Hayley Abbiss1,2,3, Garth L. Maker1,2,4, Gabrielle C. Musk1,5, Catherine Rawlinson2,4,6, Joel P.A. Gummer1,2,4, Patricia A. Fleming1, Jacqueline K. Phillips7, Mary Boyce8, John Moncur3, Robert D. Trengove2,4
1School of Veterinary and Life Sciences, Murdoch University, WA, Australia; 2Separation Science and Metabolomics Laboratory, Murdoch University, WA, Australia; 3SpectralWorks, Cheshire, United Kingdom; 4Metabolomics Australia, Western Australian Node, WA, Australia; 5Animal Care Services, The University of Western Australia, WA, Australia; 6Faculty of Science and Engineering, Curtin University, WA, Australia; 7Department of Biomedical Science Macquarie University, NSW, Australia; 8School of Science, Edith Cowan University, WA, Australia;
First Published: ASMS, 2016
During extraction optimization for an untargeted GCMS metabolomic analysis of the Lewis Polycystic Kidney rat, it was found that barbiturates (euthanasia drug) are altered in both kidney and liver tissue.
Polycystic kidney diseases (PKDs) are inherited and lead to end-stage kidney failure. There are many forms of PKD, including the nephronophthisis (NPHP) group of ciliopathies, for which the Lewis Polycystic Kidney (LPK) rat has been classified as a model. LPK tissues were investigated using GCMS metabolomic analysis to determine biochemical changes in the diseased tissues. Prior to this, the amount of tissue extracted was first optimised. During optimisation, we identified four barbiturate metabolites in the profiles of kidney and liver from LPK rats which were significantly different to controls. The study was repeated without the use of barbiturate drugs, as the impact on metabolism may lead to misinterpretation of data.
Four 16-week old LPK and 4 Lewis age- and sex-matched control animals were used. Animals were anaesthetised and euthanized by intra cardiac injection of pentobarbitone (Jurox, 325 mg.mL-1). Organs were harvested, frozen on dry ice, and stored (-80°C). Organs were freeze-dried whole, ground using a mortar and pestle and weighed (40 mg) into lysis tubes. Metabolites were extracted with methanol and water containing 13C6-sorbitol (IS). Extracts (2, 5 and 10 mg equivalents) were frozen, freeze-dried and stored (-80°C). Metabolite extracts were derivatised with methoxyamine-HCl and MSTFA. For the analysis, a Shimadzu QP2010 Ultra GC-MS was used and for data analysis, SpectralWorks’ AnalyzerPro® and SPSS were used. Barbiturate compounds were matched to the NIST mass spectral database.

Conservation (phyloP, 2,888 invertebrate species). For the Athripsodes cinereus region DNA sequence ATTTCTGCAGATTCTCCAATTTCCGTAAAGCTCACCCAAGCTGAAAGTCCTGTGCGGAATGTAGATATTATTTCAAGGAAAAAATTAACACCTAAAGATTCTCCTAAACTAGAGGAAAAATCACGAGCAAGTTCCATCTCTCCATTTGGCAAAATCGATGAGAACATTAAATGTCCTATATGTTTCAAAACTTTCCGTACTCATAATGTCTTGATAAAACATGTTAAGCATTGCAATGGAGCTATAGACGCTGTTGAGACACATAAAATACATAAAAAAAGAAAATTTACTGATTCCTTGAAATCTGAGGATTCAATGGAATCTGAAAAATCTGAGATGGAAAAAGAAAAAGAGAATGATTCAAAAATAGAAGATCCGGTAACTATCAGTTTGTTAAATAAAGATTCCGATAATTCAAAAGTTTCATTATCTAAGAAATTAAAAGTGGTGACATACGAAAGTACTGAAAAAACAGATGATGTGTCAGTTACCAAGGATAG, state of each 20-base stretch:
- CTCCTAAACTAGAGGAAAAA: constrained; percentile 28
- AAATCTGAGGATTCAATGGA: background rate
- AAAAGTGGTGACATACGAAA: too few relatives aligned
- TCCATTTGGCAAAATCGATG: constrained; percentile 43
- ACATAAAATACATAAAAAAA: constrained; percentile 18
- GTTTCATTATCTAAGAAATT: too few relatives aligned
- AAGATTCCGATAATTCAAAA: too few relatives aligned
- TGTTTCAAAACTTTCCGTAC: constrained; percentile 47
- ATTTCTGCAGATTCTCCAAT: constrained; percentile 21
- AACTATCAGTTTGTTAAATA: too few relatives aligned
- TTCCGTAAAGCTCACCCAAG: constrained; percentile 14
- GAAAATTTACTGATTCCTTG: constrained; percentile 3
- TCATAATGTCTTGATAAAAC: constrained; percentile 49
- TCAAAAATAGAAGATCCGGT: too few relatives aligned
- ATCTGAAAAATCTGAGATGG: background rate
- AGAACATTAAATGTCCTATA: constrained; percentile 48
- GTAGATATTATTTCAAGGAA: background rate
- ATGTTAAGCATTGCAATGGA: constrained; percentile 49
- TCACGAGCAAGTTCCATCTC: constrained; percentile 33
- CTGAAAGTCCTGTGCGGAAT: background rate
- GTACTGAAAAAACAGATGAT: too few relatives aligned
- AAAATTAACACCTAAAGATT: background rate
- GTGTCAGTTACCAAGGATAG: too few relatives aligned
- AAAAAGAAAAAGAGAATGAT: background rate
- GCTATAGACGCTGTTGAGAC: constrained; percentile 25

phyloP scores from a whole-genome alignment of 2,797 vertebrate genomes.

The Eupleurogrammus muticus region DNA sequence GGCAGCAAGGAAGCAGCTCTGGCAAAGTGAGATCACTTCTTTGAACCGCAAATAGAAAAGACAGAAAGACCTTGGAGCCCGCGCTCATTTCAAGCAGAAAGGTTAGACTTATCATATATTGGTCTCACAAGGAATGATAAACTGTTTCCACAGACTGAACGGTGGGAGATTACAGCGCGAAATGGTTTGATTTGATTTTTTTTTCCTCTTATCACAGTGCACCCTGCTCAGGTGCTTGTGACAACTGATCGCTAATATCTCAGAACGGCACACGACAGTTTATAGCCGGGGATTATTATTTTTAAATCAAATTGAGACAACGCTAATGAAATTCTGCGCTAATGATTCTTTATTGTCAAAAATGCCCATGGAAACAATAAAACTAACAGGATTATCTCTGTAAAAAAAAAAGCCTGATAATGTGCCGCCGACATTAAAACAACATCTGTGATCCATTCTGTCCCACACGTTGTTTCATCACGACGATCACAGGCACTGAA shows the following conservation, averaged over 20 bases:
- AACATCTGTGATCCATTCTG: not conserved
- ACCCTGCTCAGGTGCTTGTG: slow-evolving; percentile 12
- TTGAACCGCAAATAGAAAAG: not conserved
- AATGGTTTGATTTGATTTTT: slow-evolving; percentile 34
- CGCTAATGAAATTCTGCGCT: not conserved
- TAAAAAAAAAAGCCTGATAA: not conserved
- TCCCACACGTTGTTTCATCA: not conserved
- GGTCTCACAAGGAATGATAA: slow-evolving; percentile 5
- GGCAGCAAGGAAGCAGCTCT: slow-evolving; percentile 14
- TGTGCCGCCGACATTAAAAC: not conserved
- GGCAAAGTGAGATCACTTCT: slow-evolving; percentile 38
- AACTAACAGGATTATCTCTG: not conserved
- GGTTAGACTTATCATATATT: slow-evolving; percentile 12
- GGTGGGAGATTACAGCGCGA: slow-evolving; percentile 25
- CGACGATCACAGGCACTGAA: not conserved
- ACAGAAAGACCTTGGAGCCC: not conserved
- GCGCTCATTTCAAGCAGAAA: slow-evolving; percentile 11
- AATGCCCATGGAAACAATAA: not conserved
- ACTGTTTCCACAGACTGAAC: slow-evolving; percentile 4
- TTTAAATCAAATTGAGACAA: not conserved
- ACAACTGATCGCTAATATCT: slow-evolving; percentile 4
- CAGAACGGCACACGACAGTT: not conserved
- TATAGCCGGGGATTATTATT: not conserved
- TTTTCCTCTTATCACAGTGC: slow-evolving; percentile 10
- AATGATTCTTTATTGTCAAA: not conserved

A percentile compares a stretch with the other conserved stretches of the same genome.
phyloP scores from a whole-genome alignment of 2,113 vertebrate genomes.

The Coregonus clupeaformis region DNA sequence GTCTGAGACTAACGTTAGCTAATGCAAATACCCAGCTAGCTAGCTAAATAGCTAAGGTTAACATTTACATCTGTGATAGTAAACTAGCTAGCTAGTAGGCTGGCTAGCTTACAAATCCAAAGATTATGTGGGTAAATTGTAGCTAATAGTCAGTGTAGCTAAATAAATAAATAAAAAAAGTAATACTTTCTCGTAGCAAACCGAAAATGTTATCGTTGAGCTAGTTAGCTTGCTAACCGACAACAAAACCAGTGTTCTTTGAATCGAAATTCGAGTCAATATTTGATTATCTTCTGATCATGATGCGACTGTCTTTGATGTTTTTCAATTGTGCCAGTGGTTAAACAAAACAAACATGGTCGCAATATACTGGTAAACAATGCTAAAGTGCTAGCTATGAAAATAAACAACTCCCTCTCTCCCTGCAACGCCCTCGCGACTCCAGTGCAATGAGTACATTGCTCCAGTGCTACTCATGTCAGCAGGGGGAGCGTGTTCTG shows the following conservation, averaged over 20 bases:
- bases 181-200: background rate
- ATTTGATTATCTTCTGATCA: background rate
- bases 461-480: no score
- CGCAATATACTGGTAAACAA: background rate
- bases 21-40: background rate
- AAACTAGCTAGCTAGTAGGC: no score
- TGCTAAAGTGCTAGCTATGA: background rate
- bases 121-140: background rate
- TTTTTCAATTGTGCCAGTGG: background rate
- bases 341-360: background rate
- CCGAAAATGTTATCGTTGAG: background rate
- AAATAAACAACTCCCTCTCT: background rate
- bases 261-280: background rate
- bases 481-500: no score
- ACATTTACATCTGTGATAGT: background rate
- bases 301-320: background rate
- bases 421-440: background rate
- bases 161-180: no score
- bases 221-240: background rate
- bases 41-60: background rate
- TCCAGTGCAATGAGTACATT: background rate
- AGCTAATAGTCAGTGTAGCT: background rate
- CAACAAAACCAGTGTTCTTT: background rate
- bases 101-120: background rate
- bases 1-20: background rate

Kidney tissue extraction optimization
For the optimisation of kidney tissue extraction, there was a sample weight effect on the number of resolved compounds (P = 0.007) and total peak area (TPA) of the total ion chromatogram (TIC; P < 0.001), where the 5 mg extract had a greater number of compounds than 2 mg (P = 0.006), but no difference existed between 2 and 10 mg (P = 0.501) or 5 and 10 mg (P = 0.137). Differences were seen in the TPA of the TIC between all weights where 5 > 10 > 2 mg (P < 0.001).
Figure 1. Mean (± SD) total peak area of the total ion chromatogram for 2, 5 and 10 mg tissue extractions using healthy, diseased and mixed (50:50 healthy:diseased) pooled kidney organ tissue samples.
Figure 2. Mean (± SD) number of components for 2, 5 and 10 mg tissue extractions using healthy, diseased and mixed (50:50 healthy:diseased) pooled kidney organ tissue samples.